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Calling a Hospital Bed Phone 07041 Number

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Calling a Hospital Bed Phone 07041 Number

edited 30 November -1 at 1:00AM in Phones & TV
4 replies 6.7K views
Essex_JimEssex_Jim Forumite
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edited 30 November -1 at 1:00AM in Phones & TV
Mods, I can't find a thread already running for this topic. If there is one, please relocate.

My Mother in Law has recently spent five weeks in Hospital following a Stroke. My Father in Law would call her each morning before visiting her later in the day. Sometimes on his mobile. Sometimes on a Landline.

As a consequence there is now charges of an additional £60 on the Landline per month for two months and at leat one £90 mobile bill.

Example from the landline 19.29 minute call costing £9.20.

She did have a mobile which had intermittent signal. When visiting we noted the same intermittancy on mobile signal.

The reason for posting is simply to make everyone aware.

Replies

  • edited 30 December 2015 at 2:36PM
    Disgusted_Tunbridge_WellsDisgusted_Tunbridge_Wells Forumite
    14 posts
    edited 30 December 2015 at 2:36PM
    Used car adverts sometimes feature "070" phone numbers to hide the seller's real phone number. The problem is they look like a UK mobile number and it is not clear that they are significantly more expensive.


    They used to have a recorded message at the beginning of the call explaining the costs but this interfered with lots of automated systems which use these numbers so they scrapped the message.


    These are the call costs courtesy of Ofcom:


    070 numbers can cost between 4p and 65p per minute if calling from a landline (and often include a call set-up fee, sometimes of up to 51p). From a mobile phone these numbers can cost between 30p and £1.50 per minute.
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  • edited 30 December 2015 at 3:11PM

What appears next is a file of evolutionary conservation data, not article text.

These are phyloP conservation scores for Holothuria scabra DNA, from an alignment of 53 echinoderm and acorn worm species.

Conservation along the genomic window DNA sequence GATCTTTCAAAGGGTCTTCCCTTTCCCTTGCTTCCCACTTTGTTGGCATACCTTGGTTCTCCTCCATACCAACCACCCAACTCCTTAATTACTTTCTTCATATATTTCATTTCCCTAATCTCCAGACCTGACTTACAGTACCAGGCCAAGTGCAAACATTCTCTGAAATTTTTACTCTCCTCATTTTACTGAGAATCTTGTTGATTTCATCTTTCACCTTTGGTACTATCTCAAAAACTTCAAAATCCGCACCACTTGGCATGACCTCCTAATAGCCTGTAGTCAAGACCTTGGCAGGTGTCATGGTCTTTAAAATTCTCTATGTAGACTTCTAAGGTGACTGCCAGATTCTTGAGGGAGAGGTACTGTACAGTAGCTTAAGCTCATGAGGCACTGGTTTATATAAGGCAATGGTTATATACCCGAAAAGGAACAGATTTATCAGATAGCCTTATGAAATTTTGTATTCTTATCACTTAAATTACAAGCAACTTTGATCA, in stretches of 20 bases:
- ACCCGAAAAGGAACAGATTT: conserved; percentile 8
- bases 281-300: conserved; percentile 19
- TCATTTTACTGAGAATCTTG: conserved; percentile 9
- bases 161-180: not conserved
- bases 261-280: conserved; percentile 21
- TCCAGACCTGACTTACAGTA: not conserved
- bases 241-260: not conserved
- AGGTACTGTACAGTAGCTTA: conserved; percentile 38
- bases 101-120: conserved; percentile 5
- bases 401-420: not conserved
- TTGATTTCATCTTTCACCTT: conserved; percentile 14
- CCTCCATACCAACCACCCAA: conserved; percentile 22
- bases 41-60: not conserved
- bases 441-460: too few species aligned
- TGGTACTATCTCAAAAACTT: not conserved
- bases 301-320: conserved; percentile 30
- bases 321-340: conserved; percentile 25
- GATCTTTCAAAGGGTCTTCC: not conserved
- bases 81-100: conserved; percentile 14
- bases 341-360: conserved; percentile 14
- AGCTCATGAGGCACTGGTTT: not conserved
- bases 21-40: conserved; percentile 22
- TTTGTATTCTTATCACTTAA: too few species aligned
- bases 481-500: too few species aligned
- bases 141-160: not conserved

Ian011Ian011 Forumite
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    edited 30 December 2015 at 3:11PM
    Ofcom's snapshot of call prices is quite out of date.

    From a mobile phone calls to 070 numbers can cost up to £2.50 per minute.

    These are premium rate numbers.


    When first introduced in 1996, calls to personal numbers starting 070 cost the same as calls to mobile numbers starting 077, 078 and 079. Mobile phone contracts did not have inclusive calls to other mobile networks.

    Over the next two decades, the cost of calling mobile numbers plummeted and inclusive deals extended to cover calls to all UK mobile numbers.

    The call price for 070 numbers remains high because part of the call cost is passed on and pays for provision of the service.

    Ofcom has recently reviewed the workings of 08, 09 and 118 numbers and made significant changes to how these call costs are declared. Another review dealt with 0500 numbers and these will be phased out by June 2017. A review of 055, 056, 070 and 076 numbers is likely in the next year or so.


    The trick with these hospital bed phones is to use the phone to make free outgoing calls to 01, 02 and 03 numbers but to warn people to not call them back on the 070 number as it is a premium rate call.

    Most hospitals are happy for outside people to call the normal ward telephone number and will pass a message on asking the patient to call the caller back, which they can do free of charge as long as it is to an 01, 02 or 03 number.

    The bedside phones invite users to give out the 070 number assigned to that unit but there is nothing whatsoever about the cost that will be incurred by anyone who calls that number.
  • Essex_JimEssex_Jim Forumite
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    Thanks Ian011. Very interesting.

    While the system 'can be worked' with the patient calling out, circumstance means that could be difficult to follow. My Mother in Law was not great for the first few days and ongoing would not think to call out.

    For me, this is money out of misery.

    Really disappointing that the OFCOM data is out of date. If they can't maintain the base data you question if they can monitor the industry.
  • Ian011Ian011 Forumite
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    Ofcom tends to update the list of typical call costs every 12 to 18 months or so, and that is usually sufficient. It would be a waste of their resources to update this list more frequently as they have many far more important issues to deal with. When prices change, they rarely exceed the maximum already shown in the list.

    The list was last updated in July 2015 to reflect the new call charges for 08 and 09 numbers. What's caught them out this time is the massive number of price changes over the last few months that now exceed the highest prices previously charged.

    Other lists, published elsewhere, are even more out of shape. I see some that have information that is four or five years out of date.
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